The Princess in Black and the Giant Problem

Image of The Princess in Black and the Giant Problem
Release Date: 
September 14, 2021
Reviewed by: 

The Princess in Black and the Giant Problem benefits from being a story about princesses and superheroes, which apparently little girls can never resist even if the story is ho-hum.”

If you’ve been a fan of the Princess in Black series all along, no doubt you’ll have fun with this one, too. If you’re new to the adventure, this isn’t the book to start with.

This eighth book in the series begins with the Princess in Black wishing she could have another party. She at least has a snowy playdate with her friends the Goat Avenger and the Princess in Blankets. The three of them build snow monsters and get ready for an epic battle just as a giant foot smashes their snow monster. This giant utters only one word over and over and over: “SQUASHY!” And then he proceeds to smash everything in his path. Nothing they do can stop the giant, who heads toward the village. The Princess in Black and her friends panic that the village will be destroyed.

The Princess in Blankets saves the day by lighting the Sparkle Signal and summoning help from all the Princess in Black’s friends, who arrive with their sidekicks. The heroes trap the monster and save the village. As a fun finale, readers discover that the giant isn’t what they think it is.

When choosing a book for a young reader (the book is targeted to the 5–8 age group), plot, character development, or even clever language isn’t necessarily that important—although there are plenty of early chapter books that capture all of that and more.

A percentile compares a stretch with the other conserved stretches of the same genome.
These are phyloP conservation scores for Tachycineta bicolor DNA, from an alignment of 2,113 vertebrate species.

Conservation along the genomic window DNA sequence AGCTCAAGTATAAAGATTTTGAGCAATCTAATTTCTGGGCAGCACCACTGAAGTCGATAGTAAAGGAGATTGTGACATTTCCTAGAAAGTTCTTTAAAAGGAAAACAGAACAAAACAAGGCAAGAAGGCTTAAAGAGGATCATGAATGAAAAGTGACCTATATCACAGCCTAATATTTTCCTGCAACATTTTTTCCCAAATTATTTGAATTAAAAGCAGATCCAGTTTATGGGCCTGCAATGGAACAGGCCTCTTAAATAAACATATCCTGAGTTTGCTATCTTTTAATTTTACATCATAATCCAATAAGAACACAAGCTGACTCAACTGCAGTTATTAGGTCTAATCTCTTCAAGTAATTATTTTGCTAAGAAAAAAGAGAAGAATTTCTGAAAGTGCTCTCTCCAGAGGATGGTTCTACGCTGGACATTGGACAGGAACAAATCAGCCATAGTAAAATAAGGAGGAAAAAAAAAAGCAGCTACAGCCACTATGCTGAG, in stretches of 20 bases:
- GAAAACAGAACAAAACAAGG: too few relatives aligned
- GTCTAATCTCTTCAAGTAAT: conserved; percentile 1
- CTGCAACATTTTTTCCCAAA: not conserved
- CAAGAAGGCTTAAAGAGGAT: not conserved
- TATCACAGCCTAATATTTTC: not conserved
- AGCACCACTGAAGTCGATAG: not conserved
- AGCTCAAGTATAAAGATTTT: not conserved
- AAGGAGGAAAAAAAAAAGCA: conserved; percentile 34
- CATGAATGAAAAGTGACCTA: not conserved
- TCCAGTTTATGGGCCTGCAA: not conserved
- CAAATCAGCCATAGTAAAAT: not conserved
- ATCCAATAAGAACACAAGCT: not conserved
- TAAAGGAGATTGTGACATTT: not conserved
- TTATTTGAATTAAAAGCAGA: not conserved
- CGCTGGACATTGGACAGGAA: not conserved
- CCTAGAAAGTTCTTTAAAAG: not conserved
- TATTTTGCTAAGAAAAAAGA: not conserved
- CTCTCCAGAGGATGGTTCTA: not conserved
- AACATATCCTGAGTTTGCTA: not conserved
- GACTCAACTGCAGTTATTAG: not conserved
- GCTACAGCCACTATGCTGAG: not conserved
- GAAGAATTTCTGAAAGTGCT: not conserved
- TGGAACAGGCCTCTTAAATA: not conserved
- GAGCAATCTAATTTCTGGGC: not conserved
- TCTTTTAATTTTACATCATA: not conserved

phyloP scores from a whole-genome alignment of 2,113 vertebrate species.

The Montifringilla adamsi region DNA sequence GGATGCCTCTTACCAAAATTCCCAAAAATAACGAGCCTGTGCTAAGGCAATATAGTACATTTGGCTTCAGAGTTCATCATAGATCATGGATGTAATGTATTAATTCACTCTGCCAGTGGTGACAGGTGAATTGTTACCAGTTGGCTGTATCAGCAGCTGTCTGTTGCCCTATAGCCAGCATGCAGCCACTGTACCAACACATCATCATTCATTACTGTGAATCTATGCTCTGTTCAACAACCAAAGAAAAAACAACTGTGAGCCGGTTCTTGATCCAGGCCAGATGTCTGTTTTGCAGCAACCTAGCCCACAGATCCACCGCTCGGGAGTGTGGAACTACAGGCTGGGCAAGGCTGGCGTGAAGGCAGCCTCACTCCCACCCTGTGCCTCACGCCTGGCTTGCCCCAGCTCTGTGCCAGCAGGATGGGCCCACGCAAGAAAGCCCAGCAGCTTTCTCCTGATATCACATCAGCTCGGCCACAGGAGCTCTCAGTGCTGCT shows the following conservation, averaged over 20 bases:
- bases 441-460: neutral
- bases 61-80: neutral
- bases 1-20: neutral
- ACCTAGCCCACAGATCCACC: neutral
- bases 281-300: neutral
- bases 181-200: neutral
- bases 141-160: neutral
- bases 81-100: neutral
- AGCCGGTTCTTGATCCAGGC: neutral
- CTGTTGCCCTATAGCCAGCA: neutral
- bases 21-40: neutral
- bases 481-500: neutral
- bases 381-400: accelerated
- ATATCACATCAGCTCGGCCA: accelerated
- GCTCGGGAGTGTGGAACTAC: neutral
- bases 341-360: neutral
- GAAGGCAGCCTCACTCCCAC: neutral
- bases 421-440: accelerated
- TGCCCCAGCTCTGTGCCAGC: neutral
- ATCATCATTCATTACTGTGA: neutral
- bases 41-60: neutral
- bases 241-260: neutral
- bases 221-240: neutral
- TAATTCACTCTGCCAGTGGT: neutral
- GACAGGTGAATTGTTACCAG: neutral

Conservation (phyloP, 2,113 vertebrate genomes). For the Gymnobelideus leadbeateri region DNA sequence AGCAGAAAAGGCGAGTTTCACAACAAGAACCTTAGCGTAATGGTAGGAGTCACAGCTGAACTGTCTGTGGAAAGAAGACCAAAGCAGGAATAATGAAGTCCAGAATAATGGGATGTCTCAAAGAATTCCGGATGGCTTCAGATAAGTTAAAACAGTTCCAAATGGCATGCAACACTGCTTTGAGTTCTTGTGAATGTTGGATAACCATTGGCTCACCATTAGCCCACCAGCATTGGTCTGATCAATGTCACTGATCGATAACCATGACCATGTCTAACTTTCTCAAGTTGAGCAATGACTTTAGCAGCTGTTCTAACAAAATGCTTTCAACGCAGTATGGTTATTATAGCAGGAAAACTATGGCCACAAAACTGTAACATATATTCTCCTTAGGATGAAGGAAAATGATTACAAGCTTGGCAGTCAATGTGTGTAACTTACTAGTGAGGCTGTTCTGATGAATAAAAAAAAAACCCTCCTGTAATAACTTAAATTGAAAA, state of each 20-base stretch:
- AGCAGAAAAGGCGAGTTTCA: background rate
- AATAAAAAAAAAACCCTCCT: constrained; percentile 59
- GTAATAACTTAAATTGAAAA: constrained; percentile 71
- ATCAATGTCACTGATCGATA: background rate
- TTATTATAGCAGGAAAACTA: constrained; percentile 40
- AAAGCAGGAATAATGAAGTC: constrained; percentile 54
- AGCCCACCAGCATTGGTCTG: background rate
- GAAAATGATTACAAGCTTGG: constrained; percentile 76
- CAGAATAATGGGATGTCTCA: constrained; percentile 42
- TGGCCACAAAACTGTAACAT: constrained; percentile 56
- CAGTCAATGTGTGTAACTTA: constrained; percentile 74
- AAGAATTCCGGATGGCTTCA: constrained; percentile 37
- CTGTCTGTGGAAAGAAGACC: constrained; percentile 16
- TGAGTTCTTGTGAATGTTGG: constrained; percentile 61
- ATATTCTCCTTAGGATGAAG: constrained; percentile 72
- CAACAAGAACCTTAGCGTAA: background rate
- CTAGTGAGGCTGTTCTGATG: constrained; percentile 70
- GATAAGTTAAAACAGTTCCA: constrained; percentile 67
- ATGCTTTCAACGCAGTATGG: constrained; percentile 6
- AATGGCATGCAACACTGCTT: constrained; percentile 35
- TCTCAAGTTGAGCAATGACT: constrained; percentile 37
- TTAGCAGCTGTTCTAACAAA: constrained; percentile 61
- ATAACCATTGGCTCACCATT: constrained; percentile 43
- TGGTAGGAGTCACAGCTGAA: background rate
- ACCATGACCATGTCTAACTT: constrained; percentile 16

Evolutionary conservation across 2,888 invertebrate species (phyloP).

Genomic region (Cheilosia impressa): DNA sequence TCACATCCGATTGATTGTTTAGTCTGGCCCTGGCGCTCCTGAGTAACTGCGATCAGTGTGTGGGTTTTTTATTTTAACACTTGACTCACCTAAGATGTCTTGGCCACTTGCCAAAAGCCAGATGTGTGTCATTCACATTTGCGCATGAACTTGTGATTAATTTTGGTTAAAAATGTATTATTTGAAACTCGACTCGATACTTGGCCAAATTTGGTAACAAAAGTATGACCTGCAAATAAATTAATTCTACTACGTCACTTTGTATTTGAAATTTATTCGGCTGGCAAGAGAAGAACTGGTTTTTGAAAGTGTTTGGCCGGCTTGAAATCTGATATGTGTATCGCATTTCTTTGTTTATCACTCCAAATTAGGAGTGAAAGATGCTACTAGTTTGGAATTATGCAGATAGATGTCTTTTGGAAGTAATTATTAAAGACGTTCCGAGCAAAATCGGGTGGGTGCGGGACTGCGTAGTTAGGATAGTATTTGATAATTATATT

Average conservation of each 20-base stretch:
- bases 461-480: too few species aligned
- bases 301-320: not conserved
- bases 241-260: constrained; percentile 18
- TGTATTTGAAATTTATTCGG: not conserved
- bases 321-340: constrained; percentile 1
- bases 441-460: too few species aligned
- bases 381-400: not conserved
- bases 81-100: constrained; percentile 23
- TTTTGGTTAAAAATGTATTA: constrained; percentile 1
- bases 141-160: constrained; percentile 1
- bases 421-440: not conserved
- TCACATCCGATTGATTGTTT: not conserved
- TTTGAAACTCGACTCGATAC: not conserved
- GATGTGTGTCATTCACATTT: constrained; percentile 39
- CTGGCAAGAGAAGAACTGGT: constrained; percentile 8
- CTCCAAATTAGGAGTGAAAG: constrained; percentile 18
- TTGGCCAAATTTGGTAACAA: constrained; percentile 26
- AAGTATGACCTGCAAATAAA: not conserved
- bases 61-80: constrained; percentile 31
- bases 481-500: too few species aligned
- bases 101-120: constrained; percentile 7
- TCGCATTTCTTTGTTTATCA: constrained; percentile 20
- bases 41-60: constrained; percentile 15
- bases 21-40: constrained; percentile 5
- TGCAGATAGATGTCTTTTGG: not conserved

Nice illustrations are a plus, but they’re not essential. With The Princess in Black and the Giant Problem, the bar is pretty low. It benefits from being a story about princesses and superheroes, which apparently little girls can never resist even if the story is ho-hum. The book does have large print, accessible vocabulary, and plenty of sweet, imaginative illustrations by LeUyen Pham. Kids will appreciate the short chapters, be pleased to follow a simple storyline, and enjoy the surprise ending.

Having said this, an early chapter book can deliver so much more and this one doesn’t. In fact, with the addition of a dozen more characters and their sidekicks, the risk is that young readers will get lost. Unless they’ve been introduced to most of the characters in an earlier book, the extra characters could confuse an early reader, especially since except for showing up and helping contain the giant, they don’t do much.

Adding to the complexity, everyone arrives in costume. Giraffe shows up as Mr. Hiss, the snake. It’s followed by Violet Pilot and her plane, Silver Belle; Sun Block and her sea snail, Slim; Super-Meow and her Cat-fish, Purr-maid. You get the idea—so many cute names, but not much else. If the reader has read the previous books in the series, maybe these are all familiar characters. If not, it’s a jumble.

And at the end of the day, the Princess in Black herself is lost in all the clutter. The reader knows very little more about her as a character than when the book begins. In fact, only the Princess in Blankets is memorable with her colorful phrases: “Great gobs of gum!” and “Noseholes and elephants, so many heroes,” are probably the best lines in the book. The Princess in Blankets also notes that the giant seems upset and then empathetically offers that “[m]aybe he ate too much cabbage. Too much cabbage makes me feel upset.”

No doubt the ease of reading and the princess and superhero themes carry this popular series. Too bad it doesn’t offer more.